The Student News Site of Tarrant County College

The Collegian

The Student News Site of Tarrant County College

The Collegian

The Student News Site of Tarrant County College

The Collegian

Critical thinking seminar gives real-world examples


By Heather Wicker/reporter

QEP_PowerOnEvery decision made involves going through the process of thinking critically, the NE and NW quality enhancement plan coordinators told NE students Jan. 30.

NE history professor Tramaine Anderson and NW English associate professor Angela Chilton presented information on the importance of thinking critically not only as a college student but as an adult.

“These are real-life terms, not just something you use in the classroom,” Chilton said.

Chilton recited the student-learning outcomes of the event: apply, analyze, evaluate and create. A brief video clip of NFL commentators discussing the Super Bowl illustrated an everyday instance where these terms are used.

Anderson said the commentators created the image of kryptonite when describing the matchup of two teams whose offenses and defenses are No. 1 in the nation. They had to use all of the learning outcomes to reach their conclusion about the game, Chilton said.

The speakers asked the audience for situations in their lives that require critical thinking on a daily basis. When time management was offered as a possible answer, Anderson said it is something that requires constant thinking even when one may not realize it is happening.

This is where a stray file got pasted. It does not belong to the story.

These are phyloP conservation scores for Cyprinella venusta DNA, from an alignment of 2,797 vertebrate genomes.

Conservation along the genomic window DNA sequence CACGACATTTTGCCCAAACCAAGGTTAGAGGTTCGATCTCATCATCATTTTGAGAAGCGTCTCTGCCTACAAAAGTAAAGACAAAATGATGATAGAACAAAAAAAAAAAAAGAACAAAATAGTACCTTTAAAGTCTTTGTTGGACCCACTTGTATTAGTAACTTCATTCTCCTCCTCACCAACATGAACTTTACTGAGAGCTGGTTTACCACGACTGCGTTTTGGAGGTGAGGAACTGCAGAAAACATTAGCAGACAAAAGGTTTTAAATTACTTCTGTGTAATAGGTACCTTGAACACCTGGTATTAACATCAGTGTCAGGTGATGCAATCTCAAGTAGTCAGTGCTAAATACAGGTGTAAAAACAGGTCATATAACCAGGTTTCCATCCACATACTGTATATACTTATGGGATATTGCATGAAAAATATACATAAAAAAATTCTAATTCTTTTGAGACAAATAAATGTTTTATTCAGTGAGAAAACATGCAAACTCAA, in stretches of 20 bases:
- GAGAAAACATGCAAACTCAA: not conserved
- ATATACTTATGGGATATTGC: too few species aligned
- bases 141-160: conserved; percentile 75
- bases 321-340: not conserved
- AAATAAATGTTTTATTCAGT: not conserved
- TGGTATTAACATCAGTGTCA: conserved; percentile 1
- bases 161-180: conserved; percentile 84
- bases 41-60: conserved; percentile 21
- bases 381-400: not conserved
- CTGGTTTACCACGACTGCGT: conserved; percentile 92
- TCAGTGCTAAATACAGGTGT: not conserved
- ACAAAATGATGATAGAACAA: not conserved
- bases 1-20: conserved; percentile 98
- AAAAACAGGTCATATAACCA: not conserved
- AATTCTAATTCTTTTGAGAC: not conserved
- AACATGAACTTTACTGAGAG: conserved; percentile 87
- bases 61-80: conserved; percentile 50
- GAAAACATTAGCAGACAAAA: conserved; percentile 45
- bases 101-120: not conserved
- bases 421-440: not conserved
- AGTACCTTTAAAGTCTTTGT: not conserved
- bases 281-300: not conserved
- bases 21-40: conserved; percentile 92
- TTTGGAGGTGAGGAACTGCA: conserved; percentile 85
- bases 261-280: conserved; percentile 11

A second video clip showed TCC students and faculty members explaining what critical thinking means to them.

“Question everything and make conclusions,” said one person in the video.

Chilton offered her own definition of critical thinking.

“Weigh both sides and find the truth for yourself,” she said.

The speakers said that a well-cultivated critical thinker raises vital questions, gathers and assesses relevant information and thinks open-mindedly.

“To think critically, you have to think open-mindedly,” Anderson said. “I don’t like the Cowboys, but I have to think that maybe one day they could win the Super Bowl.”

Seeing both sides of something and asking quality questions with different perspectives are important, she said.

According to a survey conducted by the Association of American Colleges and Universities, 93 percent of businesses want people who can think critically and solve problems, Anderson and Chilton shared.

“TCC is doing whatever it can to transform students’ critical thinking,” Anderson said.

NE student Cristina Iglesias said she learned that it is important to go beyond what is right in front of her when thinking critically.

“It applies to life outside of college,” she said.

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